We were thrilled to have our students back with us on campus for the start of our 2021-2022 school year on August 25. It was an especially poignant day to witness students walking into their classrooms after having started last school year in remote learning due to the COVID-19 pandemic. Although our annual Convocation ceremony was held virtually as we limit visitors on campus as well as the size of student gatherings during this period of high COVID transmission in our area, we were together both physically and digitally—students watched the ceremony in small groups across campus and parents joined us online. Convocation included ASB President Charisma C. ’22 and Head of School Elizabeth J. McGregor's traditional remarks, as well as introductions of our new faculty and staff, and a performance by the 2020-2021 Madrigals.

During her remarks, Mrs. McGregor spoke on the ways in which we have demonstrated resilience and innovation over the course of the past 18 months, and reminded us of the importance of interdependence, our theme for the year. What follows is a transcript of her remarks (click here to download the PDF version).

Although not included in the transcript, Charisma surprised Mrs. McGregor by naming her as an honorary member of the Class of 2021. The honor recognizes that this year’s Convocation was Mrs. McGregor’s last, as she will retire at the end of the school year.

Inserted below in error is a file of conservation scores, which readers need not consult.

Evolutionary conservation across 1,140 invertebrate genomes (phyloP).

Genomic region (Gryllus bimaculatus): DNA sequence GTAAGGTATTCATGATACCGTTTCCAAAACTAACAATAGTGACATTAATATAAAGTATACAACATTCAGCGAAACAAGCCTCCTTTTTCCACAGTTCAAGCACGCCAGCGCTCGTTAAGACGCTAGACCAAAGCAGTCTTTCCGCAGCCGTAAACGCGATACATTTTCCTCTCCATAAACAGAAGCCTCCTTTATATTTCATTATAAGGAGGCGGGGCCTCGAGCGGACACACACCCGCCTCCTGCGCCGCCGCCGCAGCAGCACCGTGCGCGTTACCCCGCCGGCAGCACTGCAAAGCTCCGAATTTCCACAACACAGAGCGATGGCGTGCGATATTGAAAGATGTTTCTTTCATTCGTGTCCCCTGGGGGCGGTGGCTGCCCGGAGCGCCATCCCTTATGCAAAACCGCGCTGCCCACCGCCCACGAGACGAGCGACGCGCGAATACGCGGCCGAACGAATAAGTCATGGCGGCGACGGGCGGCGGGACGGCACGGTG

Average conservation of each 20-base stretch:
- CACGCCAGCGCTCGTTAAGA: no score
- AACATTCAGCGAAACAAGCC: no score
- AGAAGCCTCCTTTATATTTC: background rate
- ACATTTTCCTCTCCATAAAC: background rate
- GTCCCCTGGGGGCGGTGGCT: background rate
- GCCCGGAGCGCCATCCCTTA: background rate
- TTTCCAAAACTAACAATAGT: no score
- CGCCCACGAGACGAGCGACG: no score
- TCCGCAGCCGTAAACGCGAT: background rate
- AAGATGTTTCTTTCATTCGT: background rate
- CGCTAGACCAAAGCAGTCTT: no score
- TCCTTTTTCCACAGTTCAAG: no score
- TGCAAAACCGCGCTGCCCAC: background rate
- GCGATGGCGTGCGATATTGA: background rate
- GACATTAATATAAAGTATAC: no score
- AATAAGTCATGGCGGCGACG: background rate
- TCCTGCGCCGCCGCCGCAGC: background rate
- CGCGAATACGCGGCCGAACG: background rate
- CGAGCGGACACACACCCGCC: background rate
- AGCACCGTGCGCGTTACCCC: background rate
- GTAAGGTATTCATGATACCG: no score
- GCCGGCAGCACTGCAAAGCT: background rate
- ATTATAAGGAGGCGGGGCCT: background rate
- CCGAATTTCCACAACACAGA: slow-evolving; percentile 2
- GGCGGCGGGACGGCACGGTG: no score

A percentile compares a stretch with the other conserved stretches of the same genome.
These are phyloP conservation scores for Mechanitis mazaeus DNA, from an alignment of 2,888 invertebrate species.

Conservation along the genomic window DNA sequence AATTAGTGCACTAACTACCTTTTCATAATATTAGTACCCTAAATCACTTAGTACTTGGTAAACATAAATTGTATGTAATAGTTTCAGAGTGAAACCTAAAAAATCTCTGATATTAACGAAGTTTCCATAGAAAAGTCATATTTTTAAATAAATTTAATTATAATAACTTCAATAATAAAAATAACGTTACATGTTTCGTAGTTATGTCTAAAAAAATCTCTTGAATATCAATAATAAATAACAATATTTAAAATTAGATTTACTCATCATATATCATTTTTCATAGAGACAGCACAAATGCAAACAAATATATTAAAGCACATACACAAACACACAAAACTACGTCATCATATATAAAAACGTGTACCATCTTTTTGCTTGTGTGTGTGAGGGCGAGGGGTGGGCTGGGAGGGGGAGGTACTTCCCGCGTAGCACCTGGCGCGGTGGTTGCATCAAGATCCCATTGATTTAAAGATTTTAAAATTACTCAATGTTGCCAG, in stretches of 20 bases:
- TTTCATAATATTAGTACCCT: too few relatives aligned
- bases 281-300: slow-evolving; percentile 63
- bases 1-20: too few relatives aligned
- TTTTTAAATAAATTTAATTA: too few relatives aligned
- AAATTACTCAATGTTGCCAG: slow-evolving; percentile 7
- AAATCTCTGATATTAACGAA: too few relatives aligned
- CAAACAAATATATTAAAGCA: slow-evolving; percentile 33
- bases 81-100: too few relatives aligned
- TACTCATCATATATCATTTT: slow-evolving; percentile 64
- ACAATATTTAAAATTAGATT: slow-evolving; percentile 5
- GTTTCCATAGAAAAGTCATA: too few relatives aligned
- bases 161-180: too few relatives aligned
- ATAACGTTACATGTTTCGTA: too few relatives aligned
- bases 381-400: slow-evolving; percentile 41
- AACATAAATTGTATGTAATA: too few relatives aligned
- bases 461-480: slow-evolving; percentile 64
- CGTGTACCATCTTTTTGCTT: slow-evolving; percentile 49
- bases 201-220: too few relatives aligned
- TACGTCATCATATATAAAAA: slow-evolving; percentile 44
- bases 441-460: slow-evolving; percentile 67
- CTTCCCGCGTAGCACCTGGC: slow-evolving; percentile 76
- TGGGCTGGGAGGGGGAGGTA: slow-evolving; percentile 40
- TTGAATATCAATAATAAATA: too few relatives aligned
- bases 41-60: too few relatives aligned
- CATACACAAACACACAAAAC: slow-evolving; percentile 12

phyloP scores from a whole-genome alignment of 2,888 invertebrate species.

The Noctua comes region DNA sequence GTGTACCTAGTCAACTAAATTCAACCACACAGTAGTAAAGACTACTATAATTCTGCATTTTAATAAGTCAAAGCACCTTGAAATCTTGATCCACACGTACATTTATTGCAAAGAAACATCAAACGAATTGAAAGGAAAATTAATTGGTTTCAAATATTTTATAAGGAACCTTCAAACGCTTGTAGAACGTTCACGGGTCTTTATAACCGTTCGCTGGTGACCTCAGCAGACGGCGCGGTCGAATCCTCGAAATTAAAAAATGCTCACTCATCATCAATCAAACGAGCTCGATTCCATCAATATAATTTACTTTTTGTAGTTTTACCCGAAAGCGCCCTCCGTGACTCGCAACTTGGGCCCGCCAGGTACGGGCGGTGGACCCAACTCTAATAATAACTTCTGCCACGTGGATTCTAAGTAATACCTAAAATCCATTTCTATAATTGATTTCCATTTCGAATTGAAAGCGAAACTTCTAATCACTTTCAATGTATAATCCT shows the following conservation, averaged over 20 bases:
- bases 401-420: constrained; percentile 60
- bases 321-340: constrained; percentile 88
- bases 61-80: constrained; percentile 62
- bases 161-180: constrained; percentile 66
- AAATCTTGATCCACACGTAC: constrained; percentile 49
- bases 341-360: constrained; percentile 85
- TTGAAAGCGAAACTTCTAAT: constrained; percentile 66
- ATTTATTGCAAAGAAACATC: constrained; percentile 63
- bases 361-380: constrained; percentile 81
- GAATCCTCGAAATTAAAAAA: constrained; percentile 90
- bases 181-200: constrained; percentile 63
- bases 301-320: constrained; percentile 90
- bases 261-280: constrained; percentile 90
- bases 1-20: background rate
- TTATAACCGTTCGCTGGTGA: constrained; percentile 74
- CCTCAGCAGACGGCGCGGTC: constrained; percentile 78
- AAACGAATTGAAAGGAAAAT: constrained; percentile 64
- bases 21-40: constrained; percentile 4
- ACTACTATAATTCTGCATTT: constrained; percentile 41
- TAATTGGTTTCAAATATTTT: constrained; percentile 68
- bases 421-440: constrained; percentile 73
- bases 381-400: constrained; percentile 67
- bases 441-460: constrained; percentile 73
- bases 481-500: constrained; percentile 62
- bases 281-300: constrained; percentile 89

Convocation Remarks, Elizabeth J. McGregor, Head of School
August 25, 2021

It is so good to be here with you and to be able to welcome everyone to Westridge—whether you are brand new or returning—and no matter where you might be—watching us from a screen in your classroom, or at home, or peeking into the gym while we try to imagine you all in front of us. There is an excitement about joining together for the start of another school year.

We have demonstrated resilience and innovation over the course of the past 18 months, and now, when I talk with students, faculty and staff, and parents, I hear such a yearning and excitement to be together. We all want to forge a stronger sense of community and belonging. Some have talked about feeling that they took both for granted in the past. Others have told me that they are thinking about community in new ways.